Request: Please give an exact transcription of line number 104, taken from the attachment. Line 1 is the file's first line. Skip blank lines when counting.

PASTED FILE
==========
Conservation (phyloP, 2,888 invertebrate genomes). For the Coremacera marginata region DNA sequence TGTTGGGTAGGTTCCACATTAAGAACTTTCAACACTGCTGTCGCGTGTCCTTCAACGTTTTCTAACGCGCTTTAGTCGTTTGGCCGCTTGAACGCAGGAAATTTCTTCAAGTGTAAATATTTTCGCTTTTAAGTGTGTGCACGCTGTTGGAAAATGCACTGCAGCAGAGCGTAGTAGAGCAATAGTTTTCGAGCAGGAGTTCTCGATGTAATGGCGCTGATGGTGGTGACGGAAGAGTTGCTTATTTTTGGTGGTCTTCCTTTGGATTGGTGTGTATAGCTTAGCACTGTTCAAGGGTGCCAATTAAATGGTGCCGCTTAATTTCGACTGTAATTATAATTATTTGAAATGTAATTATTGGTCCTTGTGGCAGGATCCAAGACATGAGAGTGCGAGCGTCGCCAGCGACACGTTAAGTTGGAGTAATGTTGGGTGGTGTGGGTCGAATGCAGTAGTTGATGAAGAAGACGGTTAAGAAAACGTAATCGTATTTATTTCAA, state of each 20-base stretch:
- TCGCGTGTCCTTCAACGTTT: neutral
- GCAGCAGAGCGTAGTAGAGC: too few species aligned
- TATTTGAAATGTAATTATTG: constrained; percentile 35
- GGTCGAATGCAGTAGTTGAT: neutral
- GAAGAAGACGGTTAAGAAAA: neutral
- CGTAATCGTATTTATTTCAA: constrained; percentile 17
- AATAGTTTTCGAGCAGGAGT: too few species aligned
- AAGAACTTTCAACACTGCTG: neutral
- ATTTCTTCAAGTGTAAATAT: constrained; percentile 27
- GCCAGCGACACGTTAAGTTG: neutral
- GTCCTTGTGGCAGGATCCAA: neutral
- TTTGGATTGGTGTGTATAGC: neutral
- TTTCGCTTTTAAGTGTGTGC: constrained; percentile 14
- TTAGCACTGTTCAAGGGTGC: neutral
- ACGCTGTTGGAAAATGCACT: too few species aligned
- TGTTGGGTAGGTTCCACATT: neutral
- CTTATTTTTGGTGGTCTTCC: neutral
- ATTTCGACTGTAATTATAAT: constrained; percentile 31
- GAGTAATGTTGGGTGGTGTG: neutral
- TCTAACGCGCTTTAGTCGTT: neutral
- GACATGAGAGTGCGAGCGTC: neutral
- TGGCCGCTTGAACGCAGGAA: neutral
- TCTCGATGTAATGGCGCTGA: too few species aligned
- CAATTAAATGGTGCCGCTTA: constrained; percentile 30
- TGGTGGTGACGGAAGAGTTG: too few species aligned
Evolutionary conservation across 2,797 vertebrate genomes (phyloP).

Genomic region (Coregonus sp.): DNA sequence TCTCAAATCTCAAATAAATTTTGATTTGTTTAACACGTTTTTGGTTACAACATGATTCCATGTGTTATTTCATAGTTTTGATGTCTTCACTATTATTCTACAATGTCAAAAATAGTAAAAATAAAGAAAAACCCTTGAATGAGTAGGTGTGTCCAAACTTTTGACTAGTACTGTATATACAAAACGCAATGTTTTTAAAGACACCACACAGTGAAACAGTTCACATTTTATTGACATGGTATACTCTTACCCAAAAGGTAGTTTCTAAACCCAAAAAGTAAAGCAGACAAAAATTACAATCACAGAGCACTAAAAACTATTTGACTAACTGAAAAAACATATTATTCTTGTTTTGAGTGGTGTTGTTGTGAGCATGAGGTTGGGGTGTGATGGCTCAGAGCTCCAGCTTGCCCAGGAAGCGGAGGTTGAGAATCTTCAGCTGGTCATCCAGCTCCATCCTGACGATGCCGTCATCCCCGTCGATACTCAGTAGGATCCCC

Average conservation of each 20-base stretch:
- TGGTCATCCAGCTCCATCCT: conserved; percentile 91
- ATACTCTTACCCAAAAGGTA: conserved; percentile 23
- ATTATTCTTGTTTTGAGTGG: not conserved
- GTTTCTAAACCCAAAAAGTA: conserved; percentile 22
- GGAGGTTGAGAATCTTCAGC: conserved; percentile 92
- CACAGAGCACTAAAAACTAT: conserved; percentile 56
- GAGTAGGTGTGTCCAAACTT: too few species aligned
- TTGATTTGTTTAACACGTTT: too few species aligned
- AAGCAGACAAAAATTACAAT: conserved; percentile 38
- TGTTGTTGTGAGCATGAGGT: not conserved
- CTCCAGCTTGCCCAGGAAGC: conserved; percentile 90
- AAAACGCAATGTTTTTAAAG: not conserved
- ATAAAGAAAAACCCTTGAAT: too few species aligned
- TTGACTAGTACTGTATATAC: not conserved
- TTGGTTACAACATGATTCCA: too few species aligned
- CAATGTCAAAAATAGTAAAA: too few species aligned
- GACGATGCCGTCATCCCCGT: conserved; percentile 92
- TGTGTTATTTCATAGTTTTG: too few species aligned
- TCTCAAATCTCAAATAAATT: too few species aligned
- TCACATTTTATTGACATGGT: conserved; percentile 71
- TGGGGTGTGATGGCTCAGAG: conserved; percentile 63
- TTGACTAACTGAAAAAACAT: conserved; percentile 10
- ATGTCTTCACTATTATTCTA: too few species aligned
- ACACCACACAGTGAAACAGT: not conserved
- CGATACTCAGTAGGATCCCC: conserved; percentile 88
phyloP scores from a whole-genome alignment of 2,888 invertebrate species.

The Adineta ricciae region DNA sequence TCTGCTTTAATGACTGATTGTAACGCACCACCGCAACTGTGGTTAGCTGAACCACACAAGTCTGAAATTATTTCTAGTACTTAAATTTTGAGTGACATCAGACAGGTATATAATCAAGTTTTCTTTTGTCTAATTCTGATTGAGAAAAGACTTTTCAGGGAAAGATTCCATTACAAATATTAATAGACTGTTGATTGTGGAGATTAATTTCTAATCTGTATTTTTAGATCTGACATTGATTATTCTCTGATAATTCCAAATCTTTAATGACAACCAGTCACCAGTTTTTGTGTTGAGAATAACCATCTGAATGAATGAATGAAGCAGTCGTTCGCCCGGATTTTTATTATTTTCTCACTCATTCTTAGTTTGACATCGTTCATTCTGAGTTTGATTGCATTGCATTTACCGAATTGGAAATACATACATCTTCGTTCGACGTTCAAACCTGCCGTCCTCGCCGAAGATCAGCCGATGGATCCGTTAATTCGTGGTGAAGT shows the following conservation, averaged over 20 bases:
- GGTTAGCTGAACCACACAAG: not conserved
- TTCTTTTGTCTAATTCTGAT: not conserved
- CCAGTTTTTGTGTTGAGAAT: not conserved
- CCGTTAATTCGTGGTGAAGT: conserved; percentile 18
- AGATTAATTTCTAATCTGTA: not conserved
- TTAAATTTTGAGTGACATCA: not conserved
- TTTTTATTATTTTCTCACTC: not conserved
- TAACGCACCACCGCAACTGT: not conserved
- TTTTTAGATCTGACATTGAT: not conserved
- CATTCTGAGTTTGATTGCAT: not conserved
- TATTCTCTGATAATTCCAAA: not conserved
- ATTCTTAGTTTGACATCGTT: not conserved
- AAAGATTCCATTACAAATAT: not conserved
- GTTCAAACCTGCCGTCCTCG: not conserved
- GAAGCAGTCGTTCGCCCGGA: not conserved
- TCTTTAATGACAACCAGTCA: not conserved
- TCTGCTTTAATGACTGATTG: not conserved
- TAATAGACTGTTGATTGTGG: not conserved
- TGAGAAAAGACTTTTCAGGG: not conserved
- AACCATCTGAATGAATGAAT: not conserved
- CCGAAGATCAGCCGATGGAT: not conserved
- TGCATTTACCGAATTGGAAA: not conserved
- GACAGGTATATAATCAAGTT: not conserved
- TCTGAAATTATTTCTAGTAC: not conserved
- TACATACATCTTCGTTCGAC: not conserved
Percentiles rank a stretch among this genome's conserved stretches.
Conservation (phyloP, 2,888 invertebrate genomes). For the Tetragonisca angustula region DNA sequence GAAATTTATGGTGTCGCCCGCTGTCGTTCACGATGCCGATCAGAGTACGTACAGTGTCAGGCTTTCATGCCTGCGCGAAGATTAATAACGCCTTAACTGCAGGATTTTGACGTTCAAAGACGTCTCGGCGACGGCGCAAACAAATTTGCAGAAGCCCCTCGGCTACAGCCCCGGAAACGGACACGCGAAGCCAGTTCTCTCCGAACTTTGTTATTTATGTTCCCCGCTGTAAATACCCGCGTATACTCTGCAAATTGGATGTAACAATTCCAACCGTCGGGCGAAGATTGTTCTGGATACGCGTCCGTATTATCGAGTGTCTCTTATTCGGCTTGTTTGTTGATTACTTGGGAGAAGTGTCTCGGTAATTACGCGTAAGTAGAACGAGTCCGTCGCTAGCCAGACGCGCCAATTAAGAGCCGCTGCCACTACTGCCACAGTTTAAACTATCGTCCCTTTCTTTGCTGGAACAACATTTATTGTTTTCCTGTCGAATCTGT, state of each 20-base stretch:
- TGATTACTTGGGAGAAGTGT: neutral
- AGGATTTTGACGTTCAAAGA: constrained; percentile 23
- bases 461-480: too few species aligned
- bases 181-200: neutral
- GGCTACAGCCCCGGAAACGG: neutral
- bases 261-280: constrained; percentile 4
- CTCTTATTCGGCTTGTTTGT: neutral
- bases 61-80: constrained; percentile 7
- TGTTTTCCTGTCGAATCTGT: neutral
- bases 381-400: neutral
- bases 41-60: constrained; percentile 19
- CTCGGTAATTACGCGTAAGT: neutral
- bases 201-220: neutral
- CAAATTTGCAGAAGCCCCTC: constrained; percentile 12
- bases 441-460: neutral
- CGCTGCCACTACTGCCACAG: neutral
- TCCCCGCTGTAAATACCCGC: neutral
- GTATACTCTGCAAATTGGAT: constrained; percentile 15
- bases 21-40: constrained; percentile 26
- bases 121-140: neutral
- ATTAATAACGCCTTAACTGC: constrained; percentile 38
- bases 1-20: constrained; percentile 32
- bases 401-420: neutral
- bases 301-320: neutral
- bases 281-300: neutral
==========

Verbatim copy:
- ATTAATAACGCCTTAACTGC: constrained; percentile 38